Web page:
Friday, August 31, 2018


Sometimes You Are Forced To Go Slow

For one month I've been forced to go slow, very slow. Sitting on the couch and looking out the window is becoming very tedious. Rushing is impossible. I am physically limited for a time.

  I'm learning that the natural world is actually very slow. Slow but steady. The rising sun can take forever to come over a mountain. The intensity, once it is over the hill, can be blinding so the slow warm up makes an important contrast. It teaches me to see and feel the process and appreciate the moment of rising.
  Very soon I will be back into the rush. Initially I will love moving quicker and I'm sure I will feel empowered by getting back to normal. But, I hope I remember the long slow days. I had time to figure a few things out. 

Sunday, August 19, 2018

Chapter 4- The Gymnopédist


I took to my room and let small things evolve slowly.
Erik Satie

Two important events changed Miguel’s life. One was meeting Alex, the Boys Club volunteer who taught gymnastics and the other was having Mrs. Hanson teach him piano. Alex taught him balance and grace and Mrs. Hanson provided a soundtrack for his new found freedom to move. Both of these events were incongruous to his life as a poor Latino boy in Highland. Both activities were hidden from his family. His mother championed the piano lessons but his brother knew little of what he could really do on the keyboard. And, his mother she knew nothing about his wire walking.

Reggie walked over to the uniformed officer holding back the crowd behind the police tape. He turned his back to the people and spoke quietly to the officer. 
“So, what is your take on what went down here?”
The young man shifted uneasily in place. He glanced over at Bart Mullins. 
“I really can’t say, sir”
“I won’t repeat any information you give me. Do you think this is gang related?”
”I’d like to believe it was a horrible accident. But, I saw the wire the investigative team brought down from the tower. It was frayed but the inner break looked like a saw went through it.”
He glanced over at Bart Mullins again.
“It looks like they are taking the Gonzales kid into custody.”
 Reggie saw that Stevie was not right behind him. A circle of Highland police were walking the teenage boy over to a squad car and Stevie was in the middle of the huddle. He saw Detective Mullins pull her aside and they were having a serious conversation. It started with Stevie just listening and then she stood more erect and challenged him with her own opinion. Whatever she had said, he grunted assent and turned his back on her and proceeded to the car. He watched as Stevie stood to see the car move away from the crime scene. She looked more intense than he had ever seen her. Her body was stiff, hands clenched, and her eyes almost memorizing the scene of the boy being taken away. She turned and walked over to Reggie as if in slow motion. He watched the breeze lift her heavy auburn hair. Their eyes locked and he saw a new look of determination.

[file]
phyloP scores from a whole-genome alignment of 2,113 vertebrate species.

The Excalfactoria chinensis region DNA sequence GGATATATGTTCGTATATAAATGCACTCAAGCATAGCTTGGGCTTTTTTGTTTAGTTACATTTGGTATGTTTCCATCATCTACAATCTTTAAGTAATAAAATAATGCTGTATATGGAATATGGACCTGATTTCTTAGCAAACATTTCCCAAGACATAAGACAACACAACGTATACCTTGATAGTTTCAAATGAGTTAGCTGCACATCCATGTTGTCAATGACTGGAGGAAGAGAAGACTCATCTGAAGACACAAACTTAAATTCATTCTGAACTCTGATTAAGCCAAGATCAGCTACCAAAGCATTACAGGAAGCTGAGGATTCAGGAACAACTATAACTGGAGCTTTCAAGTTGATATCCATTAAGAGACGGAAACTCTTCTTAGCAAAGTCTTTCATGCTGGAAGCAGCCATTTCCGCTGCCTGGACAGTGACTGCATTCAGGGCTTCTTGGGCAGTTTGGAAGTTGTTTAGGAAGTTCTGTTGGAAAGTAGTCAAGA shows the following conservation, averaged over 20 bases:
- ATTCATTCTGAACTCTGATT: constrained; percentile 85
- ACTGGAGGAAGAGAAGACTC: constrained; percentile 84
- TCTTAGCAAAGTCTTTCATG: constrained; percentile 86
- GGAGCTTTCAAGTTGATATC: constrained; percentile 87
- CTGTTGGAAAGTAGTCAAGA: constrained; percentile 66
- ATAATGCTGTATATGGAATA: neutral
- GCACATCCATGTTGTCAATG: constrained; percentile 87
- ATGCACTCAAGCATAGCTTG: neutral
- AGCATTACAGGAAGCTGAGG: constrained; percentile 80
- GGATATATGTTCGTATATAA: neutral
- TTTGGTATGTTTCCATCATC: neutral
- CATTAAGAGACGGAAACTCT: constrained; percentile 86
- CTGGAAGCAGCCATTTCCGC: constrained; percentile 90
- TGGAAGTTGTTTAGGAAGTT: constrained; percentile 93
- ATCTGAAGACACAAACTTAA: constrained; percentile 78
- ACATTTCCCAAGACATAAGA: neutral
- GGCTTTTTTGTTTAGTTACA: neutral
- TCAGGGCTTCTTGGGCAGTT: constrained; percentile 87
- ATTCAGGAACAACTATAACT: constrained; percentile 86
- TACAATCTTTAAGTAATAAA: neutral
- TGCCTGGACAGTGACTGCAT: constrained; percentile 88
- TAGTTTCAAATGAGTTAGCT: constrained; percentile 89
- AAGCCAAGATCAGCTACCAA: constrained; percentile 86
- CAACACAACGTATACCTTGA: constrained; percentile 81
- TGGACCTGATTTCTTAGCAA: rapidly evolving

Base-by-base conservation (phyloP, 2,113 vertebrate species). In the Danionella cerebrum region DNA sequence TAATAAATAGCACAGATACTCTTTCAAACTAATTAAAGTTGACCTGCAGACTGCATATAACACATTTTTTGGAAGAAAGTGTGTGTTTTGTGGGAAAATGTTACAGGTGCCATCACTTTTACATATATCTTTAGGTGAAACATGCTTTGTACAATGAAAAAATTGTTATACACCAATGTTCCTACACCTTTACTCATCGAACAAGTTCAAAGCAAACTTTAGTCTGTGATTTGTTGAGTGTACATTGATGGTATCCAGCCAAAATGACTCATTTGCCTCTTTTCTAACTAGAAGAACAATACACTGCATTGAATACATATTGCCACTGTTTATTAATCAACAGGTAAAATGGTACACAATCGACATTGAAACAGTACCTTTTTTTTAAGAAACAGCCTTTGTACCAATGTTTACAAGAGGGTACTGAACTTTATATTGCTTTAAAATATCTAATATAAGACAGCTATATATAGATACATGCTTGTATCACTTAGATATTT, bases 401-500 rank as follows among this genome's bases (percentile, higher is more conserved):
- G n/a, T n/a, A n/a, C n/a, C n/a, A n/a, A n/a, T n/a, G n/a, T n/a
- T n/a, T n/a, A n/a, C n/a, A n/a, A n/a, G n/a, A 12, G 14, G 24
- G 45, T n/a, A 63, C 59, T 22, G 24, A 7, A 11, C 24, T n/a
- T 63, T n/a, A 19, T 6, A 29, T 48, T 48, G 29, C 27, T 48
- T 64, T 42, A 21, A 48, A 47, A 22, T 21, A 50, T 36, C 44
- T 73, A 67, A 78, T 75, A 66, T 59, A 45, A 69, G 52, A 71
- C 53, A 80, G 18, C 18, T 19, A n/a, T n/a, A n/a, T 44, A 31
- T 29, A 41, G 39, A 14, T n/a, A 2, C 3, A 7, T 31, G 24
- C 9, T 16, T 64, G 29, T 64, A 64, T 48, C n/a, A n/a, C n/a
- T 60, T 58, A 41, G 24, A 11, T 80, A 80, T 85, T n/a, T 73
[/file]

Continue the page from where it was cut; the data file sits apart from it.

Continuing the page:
“Thank you for your help, officer.” Reggie smiled. He met Stevie and together they walked away from the crowd. The air was torrid and a shimmer of perspiration gathered between his shoulder blades.
He waited for her to speak. 
“I volunteered to go to the Cervantes house and inform them of the death of their son, Miquel.”
“What?” Reggie cocked his head to the side, unsure of what she had said.
“I told you. I know his mother, Rosa. I want this tragic news to come from someone she knows.” Stevie’s eyebrows separated, arching down in sadness.
“It didn’t look like Detective Mullins liked that idea.” Reggie moved the weight from his right side to his left. The day ahead looked to be intense.
“He agreed only because this is a job no one really wants to do.” Stevie met his eyes with a challenge. He knew she was not going to ask whether he agreed.
“Do you have the address?” 
“Yes, lets go then.” 
Stevie lifted the yellow police tape and waited while Reggie ducked under. They walked in silence to the car.

Rosa thought she was going to miss her bus. She looked around to find her purse. Today was an easier day. She had only two houses to clean this afternoon. Mrs. Hanson’s house first and then down the street she would clean the Rutherford’s house. She slipped on her working shoes with their thick soles. 
“Pablo? I’m leaving. Tell Miguel I’ll be home by 5:00 o’clock.” She turned to walk out the door but a loud knocking interrupted her movement. When she opened the door she found Miss Stephanie and a stranger who stood by her side.
 “What are you doing here?” Miss Stephanie had never come to her house before. Two worlds were colliding in front of Rosa and it meant something was very wrong.
“Rosa, can we come in?”
Rosa stepped aside woodenly. She watched as they sat together on the couch with the crocheted Afghan covering. I need to wash that. It looks tired and dirty, she thought. She perched on the arm of an over stuffed easy chair and studied Miss Stephanie’s face. Thoughts hurtled in her mind. This woman was a police officer. Why is she in my house? Maybe her mother had died. A pang of sorrow came up into her esophagus and turned bitter in her mouth. She loved Mrs. Hanson. Not only did she pay her generously but she was giving Miguel free piano lessons. A different thought came into her mind suddenly. What if this was about……..? No, she was not going to let that thought invade. 
“Miss Stephanie, is your mother alright?” Rosa’s voice was thin. 
“We aren’t here about my mother.” A sudden sob from Stevie choked off the next sentence. “Oh Rosa, I’m so very, very sorry to bring this news. Miguel fell from a high wire this morning and he is dead.” 
Rosa watched as Miss Stephanie knelt in front of her and felt her take her hands. 
“What high wire? What are you talking about?”